PREPARATION: Lightly grease a 5x9 inch loaf pan using a little of the margarine. Place the remaining margarine, sugar, cocoa, vanilla and soy milk in a heatproof mixing bowl or the upper part of a double broiler. Place the bowl or broiler over simmering water and stir until smooth. Add the nuts if desired.  Pour the mixture quickly into the prepared pan. Chill thoroughly and cut into squares.

Vegan Jambalaya
From Jolinda Hackett, Your Guide to Vegetarian Cuisine.

Jambalaya is a spicy southern rice dish with tomatoes and veggies. This recipe is Creole style, which means that the rice is simmered in tomato paste, rather than just water. Although this recipe calls for zuchinni and okra, the veggies that you use are really up to you. Eggplant, mushrooms or yellow squash would also work great. This recipe cooks up a generous amount, so plan on having leftovers!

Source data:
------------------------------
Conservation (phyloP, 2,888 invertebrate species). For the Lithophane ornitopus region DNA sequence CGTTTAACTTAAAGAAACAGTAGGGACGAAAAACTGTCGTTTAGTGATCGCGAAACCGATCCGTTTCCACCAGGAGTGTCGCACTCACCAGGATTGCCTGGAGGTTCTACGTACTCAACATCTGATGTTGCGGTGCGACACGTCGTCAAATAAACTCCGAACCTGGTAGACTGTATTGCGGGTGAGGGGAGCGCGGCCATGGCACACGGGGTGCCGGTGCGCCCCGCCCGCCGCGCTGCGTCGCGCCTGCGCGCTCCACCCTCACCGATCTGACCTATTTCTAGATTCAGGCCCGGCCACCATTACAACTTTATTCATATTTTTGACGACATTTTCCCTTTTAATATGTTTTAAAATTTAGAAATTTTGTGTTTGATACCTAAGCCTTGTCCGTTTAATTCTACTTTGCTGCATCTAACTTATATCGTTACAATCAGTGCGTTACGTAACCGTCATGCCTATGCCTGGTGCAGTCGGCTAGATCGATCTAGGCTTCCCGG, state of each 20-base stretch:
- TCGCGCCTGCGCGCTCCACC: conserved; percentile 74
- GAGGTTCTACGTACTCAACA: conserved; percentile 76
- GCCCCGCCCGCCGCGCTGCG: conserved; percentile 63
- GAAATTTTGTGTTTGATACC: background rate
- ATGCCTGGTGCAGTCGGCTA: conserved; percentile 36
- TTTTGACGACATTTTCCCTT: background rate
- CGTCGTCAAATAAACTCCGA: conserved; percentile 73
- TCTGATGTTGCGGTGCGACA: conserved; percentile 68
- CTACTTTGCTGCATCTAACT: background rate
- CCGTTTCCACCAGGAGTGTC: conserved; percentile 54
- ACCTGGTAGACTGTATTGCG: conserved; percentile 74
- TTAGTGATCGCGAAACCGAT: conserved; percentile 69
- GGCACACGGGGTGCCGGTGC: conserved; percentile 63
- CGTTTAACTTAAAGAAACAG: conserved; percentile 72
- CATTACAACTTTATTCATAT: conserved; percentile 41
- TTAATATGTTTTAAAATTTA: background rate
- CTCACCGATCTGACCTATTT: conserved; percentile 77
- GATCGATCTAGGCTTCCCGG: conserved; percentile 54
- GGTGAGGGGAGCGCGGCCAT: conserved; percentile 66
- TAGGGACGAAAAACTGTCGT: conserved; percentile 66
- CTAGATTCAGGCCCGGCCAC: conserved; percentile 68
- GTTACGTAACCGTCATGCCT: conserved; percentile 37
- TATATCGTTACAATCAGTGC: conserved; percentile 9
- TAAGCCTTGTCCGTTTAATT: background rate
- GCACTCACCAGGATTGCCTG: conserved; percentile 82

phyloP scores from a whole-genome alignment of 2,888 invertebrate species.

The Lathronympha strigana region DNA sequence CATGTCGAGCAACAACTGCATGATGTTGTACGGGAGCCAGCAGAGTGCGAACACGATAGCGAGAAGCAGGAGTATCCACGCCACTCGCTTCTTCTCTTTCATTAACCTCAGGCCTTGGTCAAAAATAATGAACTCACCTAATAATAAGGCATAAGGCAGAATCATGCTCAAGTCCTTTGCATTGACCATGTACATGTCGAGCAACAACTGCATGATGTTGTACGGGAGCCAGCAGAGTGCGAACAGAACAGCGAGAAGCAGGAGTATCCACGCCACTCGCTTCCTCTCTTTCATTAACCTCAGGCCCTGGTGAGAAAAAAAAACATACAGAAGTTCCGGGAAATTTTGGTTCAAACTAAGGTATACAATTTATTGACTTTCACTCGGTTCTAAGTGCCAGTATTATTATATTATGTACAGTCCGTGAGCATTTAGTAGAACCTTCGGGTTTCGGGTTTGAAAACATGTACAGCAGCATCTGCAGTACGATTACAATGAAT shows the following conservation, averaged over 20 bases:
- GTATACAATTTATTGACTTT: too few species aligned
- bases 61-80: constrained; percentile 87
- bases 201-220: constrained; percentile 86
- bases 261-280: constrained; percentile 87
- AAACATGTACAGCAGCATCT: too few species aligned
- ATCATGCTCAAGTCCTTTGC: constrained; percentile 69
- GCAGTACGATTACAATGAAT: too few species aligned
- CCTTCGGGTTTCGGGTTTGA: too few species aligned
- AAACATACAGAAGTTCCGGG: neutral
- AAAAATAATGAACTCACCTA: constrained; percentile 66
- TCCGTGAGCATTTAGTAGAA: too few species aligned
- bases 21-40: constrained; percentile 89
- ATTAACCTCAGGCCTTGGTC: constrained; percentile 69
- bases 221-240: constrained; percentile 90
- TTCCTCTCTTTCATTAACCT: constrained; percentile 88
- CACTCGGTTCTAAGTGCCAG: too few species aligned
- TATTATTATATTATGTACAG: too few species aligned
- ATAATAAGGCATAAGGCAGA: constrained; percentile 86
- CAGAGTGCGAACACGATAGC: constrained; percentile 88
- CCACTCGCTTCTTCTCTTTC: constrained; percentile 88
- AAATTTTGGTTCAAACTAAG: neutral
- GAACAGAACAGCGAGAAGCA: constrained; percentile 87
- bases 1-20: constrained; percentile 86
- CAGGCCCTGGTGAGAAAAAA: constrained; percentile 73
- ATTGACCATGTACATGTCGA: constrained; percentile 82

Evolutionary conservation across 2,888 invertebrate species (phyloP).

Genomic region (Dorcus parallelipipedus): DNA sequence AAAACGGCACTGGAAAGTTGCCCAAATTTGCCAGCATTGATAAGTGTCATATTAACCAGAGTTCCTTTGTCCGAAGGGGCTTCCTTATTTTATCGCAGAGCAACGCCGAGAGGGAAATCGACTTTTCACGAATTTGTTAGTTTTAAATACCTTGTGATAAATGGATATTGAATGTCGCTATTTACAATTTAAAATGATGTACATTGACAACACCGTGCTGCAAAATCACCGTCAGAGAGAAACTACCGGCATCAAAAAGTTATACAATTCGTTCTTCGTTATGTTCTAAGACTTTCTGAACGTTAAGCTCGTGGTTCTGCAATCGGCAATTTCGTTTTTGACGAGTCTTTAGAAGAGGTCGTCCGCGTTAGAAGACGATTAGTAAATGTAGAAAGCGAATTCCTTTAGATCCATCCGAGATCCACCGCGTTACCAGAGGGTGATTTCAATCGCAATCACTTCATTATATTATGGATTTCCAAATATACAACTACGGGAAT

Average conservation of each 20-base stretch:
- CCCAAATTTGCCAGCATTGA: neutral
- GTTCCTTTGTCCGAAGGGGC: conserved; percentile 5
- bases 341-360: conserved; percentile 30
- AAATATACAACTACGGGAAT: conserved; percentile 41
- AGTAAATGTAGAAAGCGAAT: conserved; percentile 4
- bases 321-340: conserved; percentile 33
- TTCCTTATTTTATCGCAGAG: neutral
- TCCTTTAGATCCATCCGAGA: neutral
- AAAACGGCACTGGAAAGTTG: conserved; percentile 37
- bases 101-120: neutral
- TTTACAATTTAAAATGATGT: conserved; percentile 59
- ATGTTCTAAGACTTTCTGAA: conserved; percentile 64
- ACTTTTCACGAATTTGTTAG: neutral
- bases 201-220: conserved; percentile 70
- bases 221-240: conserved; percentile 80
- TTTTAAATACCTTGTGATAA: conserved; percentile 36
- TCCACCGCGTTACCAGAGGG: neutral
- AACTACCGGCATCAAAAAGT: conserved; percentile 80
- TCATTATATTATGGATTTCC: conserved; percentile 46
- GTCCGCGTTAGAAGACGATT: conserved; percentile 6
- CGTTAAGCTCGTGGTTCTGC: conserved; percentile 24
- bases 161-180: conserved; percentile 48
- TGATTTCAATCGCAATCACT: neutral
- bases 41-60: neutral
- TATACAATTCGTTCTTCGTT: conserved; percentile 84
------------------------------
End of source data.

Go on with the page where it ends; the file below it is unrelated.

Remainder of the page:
INGREDIENTS: 1 onion, chopped; 3 cloves garlic, minced; 2 ribs celery, chopped; 1 green bell pepper, chopped; 1 1/2 cups uncooked rice; 1 6 oz can tomato paste; 5 cups vegetable broth; 2 zuchinnis, sliced; 1 1/2 cups okra, fresh or frozen)
1 can diced tomatoes OR 4 large tomatoes, diced; 1 cup mock meat, such as Gimme Lean or Morningstar Farms Crumbles (optional); 1 tsp oregano; 1/2 tsp paprika; 1/2 tsp cayenne (or to taste); 1/2 tsp black pepper; 1 tsp dried parsley; 1/2 tsp seasoned salt.